Hibi: I managed product design for the DSC-T700. With 4 GB of built-in storage and a high-resolution LCD screen, this is the flagship of the T series. It serves as a portable photo album, and shooting functions are supplemented by presentation functions.
The idea of a photo album also appears in the DSC-T2, another camera I helped design. The DSC-T2 was designed around a "frame" concept. Here, the silver band around the camera is the basic element that recalls framing subjects in shots and admiring framed photos. We eliminated all elements except the frame to make this model look flat when the cover is shut, and to make the camera as a whole look thinner and smaller.
In developing the DSC-T700, the first thing I considered was whether to retain this frame design. When the product concept is the same, making the character of design consistent would usually be the straightforward approach.
But when the internal structure is different, I think there must also be a shift in design. The new image-stabilizing lens unit is amazingly compact. It was a good opportunity to move away from design for the sake of slimness to design that embodies what slim cameras should be. Getting back to the true ideals we had strayed from in the T series. To do it, I believed we should move away from the thin DSC-T2 image to a sharper image. I ventured to update the design concept itself, and then ask for opinions inside and outside of the company.
Hibi: The new design concept in the DSC-T700, replacing the "frame" concept, is the appearance of a sheet of metal. Shooting and viewing photos with this kind of metallic shape reflects an air of confidence and a sense of the unexpected, which I think is fitting for the T series. At the same time, sheet metal is a compelling metaphor because it is usually thin, so people will intuitively sense that the camera is slim. But at this stage, my design concept and ideas were only a designer's musings. I had to refine the concept before expressing it in the camera.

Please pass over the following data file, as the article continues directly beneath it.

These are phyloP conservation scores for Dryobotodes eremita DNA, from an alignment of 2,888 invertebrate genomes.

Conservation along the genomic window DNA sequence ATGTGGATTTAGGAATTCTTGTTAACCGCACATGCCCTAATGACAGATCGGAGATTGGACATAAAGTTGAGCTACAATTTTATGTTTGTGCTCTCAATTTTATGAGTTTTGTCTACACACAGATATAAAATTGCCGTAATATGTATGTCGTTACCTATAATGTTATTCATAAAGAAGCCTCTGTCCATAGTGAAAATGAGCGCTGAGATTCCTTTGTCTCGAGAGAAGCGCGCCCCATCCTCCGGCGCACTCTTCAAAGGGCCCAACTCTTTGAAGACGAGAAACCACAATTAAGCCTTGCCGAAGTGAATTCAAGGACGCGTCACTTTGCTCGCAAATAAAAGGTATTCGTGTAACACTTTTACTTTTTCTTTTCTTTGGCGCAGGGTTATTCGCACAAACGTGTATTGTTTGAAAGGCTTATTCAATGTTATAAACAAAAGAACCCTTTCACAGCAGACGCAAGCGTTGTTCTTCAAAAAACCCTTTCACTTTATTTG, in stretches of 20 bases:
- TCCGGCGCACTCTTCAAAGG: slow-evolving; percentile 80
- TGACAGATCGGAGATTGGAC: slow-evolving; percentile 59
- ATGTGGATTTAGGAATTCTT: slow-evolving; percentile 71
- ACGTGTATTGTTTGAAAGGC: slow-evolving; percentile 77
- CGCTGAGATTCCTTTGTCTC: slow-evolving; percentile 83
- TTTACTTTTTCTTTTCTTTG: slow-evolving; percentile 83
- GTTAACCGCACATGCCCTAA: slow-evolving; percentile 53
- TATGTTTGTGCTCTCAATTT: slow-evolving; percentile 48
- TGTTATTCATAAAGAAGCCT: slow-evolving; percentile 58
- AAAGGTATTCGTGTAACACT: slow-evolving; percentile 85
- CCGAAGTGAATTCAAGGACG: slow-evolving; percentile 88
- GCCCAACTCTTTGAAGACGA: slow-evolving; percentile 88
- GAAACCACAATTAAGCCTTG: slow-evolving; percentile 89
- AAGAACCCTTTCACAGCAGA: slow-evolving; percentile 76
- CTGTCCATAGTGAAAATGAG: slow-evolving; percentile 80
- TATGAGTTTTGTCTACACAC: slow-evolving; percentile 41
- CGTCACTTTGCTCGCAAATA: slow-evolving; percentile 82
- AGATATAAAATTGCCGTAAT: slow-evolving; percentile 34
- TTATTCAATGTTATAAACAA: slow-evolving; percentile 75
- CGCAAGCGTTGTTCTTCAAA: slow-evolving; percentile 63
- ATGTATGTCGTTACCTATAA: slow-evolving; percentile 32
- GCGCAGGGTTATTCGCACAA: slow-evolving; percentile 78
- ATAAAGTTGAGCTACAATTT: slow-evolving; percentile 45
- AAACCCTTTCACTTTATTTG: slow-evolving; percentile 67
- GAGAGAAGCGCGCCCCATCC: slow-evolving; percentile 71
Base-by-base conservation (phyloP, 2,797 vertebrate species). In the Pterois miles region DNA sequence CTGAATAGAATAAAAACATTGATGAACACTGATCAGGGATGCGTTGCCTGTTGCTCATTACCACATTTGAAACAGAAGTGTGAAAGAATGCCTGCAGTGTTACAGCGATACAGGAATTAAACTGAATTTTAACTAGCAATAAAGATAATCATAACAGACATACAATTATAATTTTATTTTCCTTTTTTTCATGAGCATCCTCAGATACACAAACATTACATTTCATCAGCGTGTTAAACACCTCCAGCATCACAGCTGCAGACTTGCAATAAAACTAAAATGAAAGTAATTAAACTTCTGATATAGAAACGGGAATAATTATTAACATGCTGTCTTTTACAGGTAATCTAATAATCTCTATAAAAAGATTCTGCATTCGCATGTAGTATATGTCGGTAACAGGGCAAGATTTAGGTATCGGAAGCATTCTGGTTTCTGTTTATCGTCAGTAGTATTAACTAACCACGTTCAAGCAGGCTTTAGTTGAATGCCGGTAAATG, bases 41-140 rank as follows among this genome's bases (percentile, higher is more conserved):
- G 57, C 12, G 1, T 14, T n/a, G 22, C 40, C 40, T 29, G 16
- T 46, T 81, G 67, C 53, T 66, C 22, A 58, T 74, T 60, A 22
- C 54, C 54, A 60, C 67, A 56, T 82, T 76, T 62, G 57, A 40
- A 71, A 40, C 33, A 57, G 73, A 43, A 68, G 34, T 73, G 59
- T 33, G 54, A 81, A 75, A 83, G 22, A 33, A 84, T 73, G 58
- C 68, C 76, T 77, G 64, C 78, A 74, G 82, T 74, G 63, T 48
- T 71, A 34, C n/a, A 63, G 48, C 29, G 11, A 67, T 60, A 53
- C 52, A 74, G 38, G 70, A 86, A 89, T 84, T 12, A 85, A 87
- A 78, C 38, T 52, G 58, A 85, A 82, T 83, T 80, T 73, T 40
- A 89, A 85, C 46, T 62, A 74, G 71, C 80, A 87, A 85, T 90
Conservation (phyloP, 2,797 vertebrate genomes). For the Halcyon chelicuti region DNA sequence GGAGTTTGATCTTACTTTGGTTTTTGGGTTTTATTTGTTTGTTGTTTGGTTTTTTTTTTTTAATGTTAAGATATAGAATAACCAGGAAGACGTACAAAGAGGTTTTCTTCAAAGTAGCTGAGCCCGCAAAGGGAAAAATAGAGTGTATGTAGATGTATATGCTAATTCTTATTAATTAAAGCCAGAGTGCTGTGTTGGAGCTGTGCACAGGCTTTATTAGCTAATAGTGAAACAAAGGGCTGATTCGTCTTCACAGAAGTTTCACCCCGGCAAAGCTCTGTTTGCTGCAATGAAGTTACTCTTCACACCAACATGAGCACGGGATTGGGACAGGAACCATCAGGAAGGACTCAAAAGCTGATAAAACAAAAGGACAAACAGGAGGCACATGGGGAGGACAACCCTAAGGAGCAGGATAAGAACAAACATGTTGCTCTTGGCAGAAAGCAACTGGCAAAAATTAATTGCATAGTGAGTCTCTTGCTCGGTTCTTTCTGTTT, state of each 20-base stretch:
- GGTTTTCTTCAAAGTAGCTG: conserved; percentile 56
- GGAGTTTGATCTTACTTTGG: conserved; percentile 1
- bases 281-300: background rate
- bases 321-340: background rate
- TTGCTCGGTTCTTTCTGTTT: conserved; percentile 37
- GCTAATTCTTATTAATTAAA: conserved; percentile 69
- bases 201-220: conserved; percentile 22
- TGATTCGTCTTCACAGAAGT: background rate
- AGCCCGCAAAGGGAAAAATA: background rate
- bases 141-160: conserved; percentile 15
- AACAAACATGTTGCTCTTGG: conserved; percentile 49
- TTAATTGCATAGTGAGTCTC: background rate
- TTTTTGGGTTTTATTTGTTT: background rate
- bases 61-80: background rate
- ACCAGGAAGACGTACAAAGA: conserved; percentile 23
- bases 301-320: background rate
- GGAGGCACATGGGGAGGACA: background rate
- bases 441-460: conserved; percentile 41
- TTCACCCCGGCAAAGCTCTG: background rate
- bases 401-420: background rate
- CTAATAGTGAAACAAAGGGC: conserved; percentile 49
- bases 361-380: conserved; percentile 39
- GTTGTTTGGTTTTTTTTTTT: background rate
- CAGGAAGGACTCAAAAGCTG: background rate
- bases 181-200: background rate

I started by sharing the image with product planners and engineers. I showed them a piece of sheet metal the size of the camera and said this was my goal. Even the people who were skeptical at first eventually agreed, saying the choice was inevitable. Personally, I think this process is the most critical stage for designers. Discussions naturally reveal various issues that we can solve.
Take the crisp edges of the DSC-T700, for example. Regular stamping could never convey this impression of sharpness, as if the panels were cut from a solid sheet of metal. To achieve it, our engineers used a process involving alternately forging and cutting the metal. Also, I intentionally offset the front and back panels. This exposes a 1.2 mm cross-section of the front panel when viewed from behind, plenty to convey a sense of the thickness and solidity. While pursuing this sheet metal concept, we were actually trimming down the front surface to keep the camera slim, seeking a sleeker, lighter body. From how we transformed the raw materials to how we applied finishing touches to how we made unseen refinements, our work converged on the theme of sheet metal.
Other than that, it wouldn't be an overstatement to say I did nothing else. Details such as the button shapes naturally fell into place, because of the image of being cut from a sheet of metal. Still, I was careful about fine-tuning the shade of black on back to match the various color options. Next to some body colors, jet black would have looked cold without a little adjustment. Clear and simple design can weaken the overall image of products unless we use a delicate touch in all details.